Black Brazilian women fighting back in first elections under Bolsonaro

“When she was murdered, the Black women’s movement dealt with this collective trauma by turning it into institutional political
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Photo: Midia Ninja\Wikimedia Commons

Black Brazilian women are running for political office at unprecedented high rates in this year's election in opposition to Brazil's right-wing President Jair Bolsanaro. This newfound political engagement started with the 2018 assassination of feminist politician Marielle Franco, shown above.

“When she was murdered, the Black women’s movement dealt with this collective trauma by turning it into institutional political action,” says Ana Carolina Lourenço, co-founder of Mulheres Negras Decidem (Black Women Decide).

She is referring to Marielle Franco, the Black, queer Rio de Janeiro councilwoman and an outspoken critic of police brutality, who was assassinated before Brazil’s 2018 general election.

Worldwide, Brazil ranks joint 132nd out of 192 countries in terms of women’s representation in legislative bodies, lagging behind most of its regional neighbours. At the local level, only 12% of city halls are run by women, and Black women – who make up 27% of the Brazilian population – govern only 3% of municipalities.

But more than 1,000 Black women all over Brazil raised their hands to run for office following Franco’s murder in 2018, a 60% increase on the previous election cycle in 2014. Even the increase in the number of women candidates today is seen as part of the mobilisation that started in response to Franco’s murder.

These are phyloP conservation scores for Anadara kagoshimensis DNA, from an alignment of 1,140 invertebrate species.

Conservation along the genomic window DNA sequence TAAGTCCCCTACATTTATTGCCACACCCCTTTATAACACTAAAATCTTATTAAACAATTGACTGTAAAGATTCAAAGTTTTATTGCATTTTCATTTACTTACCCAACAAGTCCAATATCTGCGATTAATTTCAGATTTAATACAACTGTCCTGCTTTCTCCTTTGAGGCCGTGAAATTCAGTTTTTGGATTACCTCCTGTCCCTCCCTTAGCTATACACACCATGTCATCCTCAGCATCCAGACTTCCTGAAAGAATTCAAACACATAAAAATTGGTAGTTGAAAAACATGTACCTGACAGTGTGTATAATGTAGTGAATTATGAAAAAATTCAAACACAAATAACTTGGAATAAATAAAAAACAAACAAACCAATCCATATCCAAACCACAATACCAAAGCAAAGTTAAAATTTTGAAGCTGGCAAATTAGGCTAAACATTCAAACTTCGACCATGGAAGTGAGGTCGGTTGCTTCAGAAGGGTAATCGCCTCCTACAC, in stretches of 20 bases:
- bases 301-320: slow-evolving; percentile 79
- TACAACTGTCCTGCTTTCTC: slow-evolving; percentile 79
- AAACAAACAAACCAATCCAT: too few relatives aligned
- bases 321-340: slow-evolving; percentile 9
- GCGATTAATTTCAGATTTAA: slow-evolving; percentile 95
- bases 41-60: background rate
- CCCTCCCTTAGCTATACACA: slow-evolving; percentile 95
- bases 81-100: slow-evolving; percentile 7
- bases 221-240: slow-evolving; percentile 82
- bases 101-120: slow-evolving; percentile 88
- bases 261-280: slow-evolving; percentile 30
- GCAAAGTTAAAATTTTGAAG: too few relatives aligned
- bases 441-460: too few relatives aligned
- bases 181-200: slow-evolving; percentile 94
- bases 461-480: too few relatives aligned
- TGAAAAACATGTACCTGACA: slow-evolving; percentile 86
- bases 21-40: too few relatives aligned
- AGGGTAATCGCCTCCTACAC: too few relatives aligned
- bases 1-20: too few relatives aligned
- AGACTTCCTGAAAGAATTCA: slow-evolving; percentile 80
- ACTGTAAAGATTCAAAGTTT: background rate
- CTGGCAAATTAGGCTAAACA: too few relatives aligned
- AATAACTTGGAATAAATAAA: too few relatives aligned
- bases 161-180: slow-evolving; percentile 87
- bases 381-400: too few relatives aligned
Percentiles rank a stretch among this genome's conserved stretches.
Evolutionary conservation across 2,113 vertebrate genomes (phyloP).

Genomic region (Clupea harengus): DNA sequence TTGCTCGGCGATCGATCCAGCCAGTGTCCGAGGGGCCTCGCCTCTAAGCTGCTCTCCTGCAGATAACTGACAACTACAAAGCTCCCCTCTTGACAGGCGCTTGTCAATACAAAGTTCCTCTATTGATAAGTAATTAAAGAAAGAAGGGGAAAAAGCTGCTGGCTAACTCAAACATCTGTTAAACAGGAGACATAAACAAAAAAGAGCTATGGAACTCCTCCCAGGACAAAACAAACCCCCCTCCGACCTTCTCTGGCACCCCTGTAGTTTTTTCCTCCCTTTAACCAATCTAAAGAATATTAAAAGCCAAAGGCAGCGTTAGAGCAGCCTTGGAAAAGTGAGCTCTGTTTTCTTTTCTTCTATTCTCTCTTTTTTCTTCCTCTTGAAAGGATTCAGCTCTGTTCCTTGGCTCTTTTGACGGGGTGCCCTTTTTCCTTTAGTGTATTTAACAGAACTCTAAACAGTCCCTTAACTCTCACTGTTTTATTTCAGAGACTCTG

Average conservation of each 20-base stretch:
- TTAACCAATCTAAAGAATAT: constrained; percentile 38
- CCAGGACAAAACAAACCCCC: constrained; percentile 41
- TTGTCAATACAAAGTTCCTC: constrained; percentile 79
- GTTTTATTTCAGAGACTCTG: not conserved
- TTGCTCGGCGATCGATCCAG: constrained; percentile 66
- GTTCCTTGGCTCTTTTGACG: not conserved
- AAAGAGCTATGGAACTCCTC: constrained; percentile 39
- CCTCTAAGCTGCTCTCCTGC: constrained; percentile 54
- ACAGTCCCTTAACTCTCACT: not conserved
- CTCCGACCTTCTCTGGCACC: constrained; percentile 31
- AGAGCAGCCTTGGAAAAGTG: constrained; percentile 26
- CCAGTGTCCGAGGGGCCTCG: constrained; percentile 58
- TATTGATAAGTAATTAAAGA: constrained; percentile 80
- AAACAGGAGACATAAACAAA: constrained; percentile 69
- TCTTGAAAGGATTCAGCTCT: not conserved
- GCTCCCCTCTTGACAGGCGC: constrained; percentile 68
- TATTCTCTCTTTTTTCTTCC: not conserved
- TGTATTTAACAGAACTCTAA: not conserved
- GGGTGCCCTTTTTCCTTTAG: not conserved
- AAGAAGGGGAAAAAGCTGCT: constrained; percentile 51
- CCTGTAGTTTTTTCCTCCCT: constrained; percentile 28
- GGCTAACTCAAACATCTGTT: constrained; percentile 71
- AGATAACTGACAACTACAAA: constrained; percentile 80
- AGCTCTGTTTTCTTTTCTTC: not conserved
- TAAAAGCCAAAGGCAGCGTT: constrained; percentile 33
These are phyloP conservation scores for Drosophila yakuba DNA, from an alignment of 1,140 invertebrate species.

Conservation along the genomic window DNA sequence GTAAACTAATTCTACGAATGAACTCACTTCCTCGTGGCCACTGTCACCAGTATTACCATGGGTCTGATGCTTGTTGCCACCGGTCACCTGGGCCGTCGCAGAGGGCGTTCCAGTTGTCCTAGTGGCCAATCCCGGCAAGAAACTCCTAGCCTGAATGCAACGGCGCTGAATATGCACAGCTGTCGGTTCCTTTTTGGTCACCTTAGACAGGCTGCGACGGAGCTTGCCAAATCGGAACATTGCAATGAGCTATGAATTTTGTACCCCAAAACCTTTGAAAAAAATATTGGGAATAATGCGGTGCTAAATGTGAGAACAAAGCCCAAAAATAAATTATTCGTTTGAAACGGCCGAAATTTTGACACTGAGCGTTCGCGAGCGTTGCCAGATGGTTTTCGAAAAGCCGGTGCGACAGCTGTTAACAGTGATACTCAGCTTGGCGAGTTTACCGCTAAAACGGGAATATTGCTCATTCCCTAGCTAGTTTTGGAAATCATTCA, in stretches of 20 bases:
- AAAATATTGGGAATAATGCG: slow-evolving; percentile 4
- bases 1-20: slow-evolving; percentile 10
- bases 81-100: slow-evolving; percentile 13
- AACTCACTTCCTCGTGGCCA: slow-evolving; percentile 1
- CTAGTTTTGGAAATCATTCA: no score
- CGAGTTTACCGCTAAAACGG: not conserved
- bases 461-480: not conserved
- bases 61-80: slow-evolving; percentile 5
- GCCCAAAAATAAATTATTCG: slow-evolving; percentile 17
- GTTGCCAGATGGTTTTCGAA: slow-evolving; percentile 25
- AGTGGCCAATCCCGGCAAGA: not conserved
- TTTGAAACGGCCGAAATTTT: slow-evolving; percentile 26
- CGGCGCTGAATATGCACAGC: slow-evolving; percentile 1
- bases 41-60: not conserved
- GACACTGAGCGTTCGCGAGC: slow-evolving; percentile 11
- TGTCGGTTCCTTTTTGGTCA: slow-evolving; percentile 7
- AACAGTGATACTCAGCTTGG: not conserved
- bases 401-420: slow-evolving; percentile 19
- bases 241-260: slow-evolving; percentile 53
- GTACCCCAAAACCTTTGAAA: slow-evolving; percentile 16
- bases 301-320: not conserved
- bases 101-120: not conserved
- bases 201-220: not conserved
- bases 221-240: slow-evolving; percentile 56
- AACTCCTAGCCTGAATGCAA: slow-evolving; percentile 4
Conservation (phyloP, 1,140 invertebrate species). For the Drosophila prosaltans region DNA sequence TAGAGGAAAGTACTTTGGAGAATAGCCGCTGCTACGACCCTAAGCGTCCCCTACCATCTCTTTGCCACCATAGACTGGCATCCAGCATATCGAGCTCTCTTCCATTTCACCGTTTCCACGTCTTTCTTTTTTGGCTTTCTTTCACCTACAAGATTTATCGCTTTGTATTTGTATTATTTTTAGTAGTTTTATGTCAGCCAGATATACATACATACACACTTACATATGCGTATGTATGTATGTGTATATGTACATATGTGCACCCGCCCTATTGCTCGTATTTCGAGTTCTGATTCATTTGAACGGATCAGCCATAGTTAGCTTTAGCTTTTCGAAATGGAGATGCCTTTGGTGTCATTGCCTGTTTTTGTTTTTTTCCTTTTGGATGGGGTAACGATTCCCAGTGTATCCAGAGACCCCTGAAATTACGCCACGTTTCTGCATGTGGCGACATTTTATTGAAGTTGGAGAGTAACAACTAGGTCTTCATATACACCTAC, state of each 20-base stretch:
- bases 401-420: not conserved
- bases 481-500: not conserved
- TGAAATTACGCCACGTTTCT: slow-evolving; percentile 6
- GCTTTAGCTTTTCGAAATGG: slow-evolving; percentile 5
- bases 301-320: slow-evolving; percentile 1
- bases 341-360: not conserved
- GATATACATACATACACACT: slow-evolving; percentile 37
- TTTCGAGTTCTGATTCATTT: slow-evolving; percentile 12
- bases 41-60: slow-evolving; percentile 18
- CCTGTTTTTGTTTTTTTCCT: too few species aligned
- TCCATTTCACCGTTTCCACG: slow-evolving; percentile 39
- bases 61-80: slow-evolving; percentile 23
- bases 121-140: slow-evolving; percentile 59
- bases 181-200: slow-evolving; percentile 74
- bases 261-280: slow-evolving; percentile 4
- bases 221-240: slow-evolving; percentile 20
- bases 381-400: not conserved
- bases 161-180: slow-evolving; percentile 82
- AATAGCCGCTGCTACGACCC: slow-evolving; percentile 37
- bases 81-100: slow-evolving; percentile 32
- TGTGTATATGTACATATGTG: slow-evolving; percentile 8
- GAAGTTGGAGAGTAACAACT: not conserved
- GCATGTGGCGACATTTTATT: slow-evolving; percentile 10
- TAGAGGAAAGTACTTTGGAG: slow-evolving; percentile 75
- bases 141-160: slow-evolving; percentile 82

The 2018 elections were a pivotal moment for the participation of women in Brazilian politics. Between 2014 and 2018, the number of women in state and district government grew from 120 to 164 – a 37% increase. At the federal level, 51 women won a seat in the 513-strong House of Representatives in 2014, and 77 in 2018 – a 51% increase.

Mulheres Negras Decidem, a collective created in 2018 to raise the profile of Black women candidates and to create and present data about the challenges confronting Black women in politics, gained momentum as part of this movement.

Lourenço traces the wave of Black women involved in politics back to the formative decades of the 1990s and the start of the 2000s. Through affirmative action, Black women started to access universities, and many gained experience in government when the Workers’ Party was in power between 2003 and 2016.

As a result, more women candidates than ever, including Black women, are set to contest municipal elections this month – the first elections since President Bolsonaro took power. These women are braving violence, and opposition from the mostly all-male conservative parties who still rule Brazil.

Read rest of story here.

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